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SELECTING THE PERSONAL DEFENSE HANDGUN

In Handgun Info by Matthew Yunk

The first thing that you need to do when selecting your handgun is to think of why you want to carry a personal defense firearm. Is it because you think there is a possibility that you can be attacked by a criminal who may try to take your life?

Think about the down, dirty, and bloody aspects of a real gunfight. Is this life or death situation one in which you want a small-caliber gun in your hand, or do you want a larger caliber fighting handgun? Keep this in mind when choosing your firearm.

The firearm you choose must not only be effective in a gunfight, but it should also fit you so that it can be reliably effective and functional when you need it the most. There are many aspects that you should consider when choosing your handgun.

* Is the gun appropriate size?

You must be able to carry the gun with a certain amount of conceal-ability, but at the same time, you want it large enough to be effective.

* Does the gun’s grip fit your hand?

You should be able to wrap all five of your fingers around the gun’s grip comfortably, without any fingers hanging off the bottom. If the grip is so
short that your pinky finger is hanging off the end, you may wish to select something else.

At the same time, you should not have much excess grip below your hand. If you have ½” to 1” of the grip down below the bottom of your
grasped hand, then it is possible that the gun may be too big for you.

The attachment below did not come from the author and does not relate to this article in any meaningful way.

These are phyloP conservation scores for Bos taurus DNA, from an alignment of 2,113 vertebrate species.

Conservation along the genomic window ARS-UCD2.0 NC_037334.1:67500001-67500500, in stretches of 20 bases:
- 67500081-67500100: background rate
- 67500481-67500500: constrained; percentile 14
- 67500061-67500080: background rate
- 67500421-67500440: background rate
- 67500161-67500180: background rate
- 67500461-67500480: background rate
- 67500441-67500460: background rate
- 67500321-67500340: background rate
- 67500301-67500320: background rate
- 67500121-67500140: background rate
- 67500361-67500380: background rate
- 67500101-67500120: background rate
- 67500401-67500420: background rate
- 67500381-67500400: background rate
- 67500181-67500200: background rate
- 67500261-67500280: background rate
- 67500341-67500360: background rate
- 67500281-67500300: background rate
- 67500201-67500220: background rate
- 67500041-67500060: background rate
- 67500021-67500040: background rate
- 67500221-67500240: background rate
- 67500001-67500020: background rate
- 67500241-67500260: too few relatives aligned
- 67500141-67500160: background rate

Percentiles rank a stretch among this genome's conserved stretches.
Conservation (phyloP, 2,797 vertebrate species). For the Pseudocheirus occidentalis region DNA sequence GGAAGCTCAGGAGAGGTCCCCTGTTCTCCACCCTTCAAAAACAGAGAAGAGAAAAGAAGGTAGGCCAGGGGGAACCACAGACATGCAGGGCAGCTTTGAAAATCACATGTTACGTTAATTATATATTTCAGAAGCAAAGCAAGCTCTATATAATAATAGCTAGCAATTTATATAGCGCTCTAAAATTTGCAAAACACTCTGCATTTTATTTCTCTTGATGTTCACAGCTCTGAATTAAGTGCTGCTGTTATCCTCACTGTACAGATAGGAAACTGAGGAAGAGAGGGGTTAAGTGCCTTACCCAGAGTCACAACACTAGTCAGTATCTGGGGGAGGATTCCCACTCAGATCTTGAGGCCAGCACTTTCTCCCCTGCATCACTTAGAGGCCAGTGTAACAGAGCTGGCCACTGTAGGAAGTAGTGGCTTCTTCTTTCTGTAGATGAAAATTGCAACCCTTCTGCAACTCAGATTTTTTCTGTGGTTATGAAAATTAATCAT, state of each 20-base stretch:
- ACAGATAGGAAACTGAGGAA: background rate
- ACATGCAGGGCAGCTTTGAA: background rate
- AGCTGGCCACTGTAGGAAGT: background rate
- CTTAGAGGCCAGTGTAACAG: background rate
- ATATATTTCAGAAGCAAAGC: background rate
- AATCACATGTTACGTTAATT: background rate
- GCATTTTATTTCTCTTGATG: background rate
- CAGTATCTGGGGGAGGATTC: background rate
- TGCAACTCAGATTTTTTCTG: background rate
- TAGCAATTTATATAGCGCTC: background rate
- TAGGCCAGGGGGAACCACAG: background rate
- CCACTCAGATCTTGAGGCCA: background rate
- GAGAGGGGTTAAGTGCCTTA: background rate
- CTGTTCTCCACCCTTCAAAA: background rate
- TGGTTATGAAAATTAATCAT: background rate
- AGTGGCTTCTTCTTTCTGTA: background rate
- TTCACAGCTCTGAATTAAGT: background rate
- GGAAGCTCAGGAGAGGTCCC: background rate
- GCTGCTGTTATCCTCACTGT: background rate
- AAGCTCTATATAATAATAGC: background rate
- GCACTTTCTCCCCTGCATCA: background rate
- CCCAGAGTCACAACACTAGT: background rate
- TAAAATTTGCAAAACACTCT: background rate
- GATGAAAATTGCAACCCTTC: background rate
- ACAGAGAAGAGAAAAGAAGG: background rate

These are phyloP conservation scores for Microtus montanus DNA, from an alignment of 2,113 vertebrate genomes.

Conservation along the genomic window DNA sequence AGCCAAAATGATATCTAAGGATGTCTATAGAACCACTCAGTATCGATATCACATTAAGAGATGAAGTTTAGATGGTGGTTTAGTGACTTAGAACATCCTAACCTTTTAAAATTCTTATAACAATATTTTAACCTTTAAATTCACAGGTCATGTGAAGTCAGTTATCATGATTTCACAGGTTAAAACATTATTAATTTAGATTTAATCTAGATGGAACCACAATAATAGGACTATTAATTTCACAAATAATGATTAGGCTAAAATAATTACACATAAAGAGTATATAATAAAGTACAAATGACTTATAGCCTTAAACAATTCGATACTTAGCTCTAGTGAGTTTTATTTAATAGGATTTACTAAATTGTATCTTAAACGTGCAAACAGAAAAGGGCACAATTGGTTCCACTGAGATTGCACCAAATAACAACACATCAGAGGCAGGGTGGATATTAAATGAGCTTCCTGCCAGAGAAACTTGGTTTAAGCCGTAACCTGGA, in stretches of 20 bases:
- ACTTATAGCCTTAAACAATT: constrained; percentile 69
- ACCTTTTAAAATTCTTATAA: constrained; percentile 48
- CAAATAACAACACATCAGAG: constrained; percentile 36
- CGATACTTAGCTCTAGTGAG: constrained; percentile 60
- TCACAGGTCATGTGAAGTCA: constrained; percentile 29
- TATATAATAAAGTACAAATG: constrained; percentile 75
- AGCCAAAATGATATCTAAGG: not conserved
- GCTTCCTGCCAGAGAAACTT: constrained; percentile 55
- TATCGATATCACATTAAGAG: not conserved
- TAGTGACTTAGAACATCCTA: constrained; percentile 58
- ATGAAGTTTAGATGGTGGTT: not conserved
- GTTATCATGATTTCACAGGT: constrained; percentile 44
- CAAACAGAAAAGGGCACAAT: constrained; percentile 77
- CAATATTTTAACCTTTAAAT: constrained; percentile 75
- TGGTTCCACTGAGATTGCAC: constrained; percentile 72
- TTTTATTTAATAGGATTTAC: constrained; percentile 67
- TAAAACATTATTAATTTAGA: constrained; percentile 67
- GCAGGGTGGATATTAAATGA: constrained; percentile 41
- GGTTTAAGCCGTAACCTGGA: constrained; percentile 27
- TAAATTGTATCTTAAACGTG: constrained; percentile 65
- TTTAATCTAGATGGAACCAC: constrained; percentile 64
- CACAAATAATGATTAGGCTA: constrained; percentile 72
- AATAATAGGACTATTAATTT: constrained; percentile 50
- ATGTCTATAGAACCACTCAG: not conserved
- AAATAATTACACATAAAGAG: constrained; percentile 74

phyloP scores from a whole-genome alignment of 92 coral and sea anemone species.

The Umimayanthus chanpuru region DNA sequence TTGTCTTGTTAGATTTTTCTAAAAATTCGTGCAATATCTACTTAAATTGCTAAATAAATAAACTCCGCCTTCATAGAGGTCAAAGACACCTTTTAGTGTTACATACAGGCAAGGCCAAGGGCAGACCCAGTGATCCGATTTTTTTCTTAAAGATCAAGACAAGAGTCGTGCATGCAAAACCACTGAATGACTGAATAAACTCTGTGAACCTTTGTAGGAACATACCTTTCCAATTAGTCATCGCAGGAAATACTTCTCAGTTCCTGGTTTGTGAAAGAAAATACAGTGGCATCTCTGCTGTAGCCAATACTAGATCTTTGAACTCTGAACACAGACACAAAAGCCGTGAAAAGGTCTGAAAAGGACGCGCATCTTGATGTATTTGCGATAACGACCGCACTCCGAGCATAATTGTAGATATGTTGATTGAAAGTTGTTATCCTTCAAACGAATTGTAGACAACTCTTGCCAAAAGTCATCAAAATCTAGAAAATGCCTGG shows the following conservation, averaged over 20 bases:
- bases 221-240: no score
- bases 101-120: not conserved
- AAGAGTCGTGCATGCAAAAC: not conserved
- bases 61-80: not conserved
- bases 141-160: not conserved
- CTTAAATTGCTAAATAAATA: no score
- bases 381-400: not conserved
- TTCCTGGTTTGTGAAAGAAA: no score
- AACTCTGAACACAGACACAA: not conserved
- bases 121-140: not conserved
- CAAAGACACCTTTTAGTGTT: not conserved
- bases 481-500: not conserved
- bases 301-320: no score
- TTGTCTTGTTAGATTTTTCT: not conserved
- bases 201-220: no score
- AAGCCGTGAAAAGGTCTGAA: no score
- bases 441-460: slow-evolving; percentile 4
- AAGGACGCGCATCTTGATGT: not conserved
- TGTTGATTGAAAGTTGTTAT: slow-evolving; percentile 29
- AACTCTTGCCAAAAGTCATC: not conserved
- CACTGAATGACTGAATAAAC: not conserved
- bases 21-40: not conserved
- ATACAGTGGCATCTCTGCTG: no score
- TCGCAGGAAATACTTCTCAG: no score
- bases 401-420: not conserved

An accurate fit is an important aspect of controlling recoil. The middle finger,  ring finger and pinky finger all work in concert with one another to keep the muzzle pointed towards the target and to control recoil.

* Does the gun fit your arm?

The gun needs to fit into the web of your hand and extend in a straight line with your forearm. When the arm is extended, the muzzle of the gun should be an exact extension of our forearm.

* Does the gun length fit your trigger finger?

When you trigger finger extends down the side of the gun, there should be an exact extension of your forearm.

When you trigger finger extends down the side of the gun, there should be a slight gap between the side of the gun and your finger. The trigger finger should not be plastered against the side of the gun frame. This small gap will allow the finger to bend and press the trigger to the rear independently of the rest of the hand. If the trigger finger is flat against the side of the grip in order to reach the trigger, the gun is too big for you.

* Can you press the trigger correctly?

You should then be able to reach forward and engage the face of the trigger
somewhere around the first joint.

On a short-stroke single-action pistol, the center of the pad of the trigger finger may be all that is necessary to press the trigger to the rear.

On longer double-action triggers, the finger needs more engagement space. The trigger should hit closer to your first knuckle joint, in order to have the strength needed to press the trigger straight to the rear.

* Is the gun too big for your hand?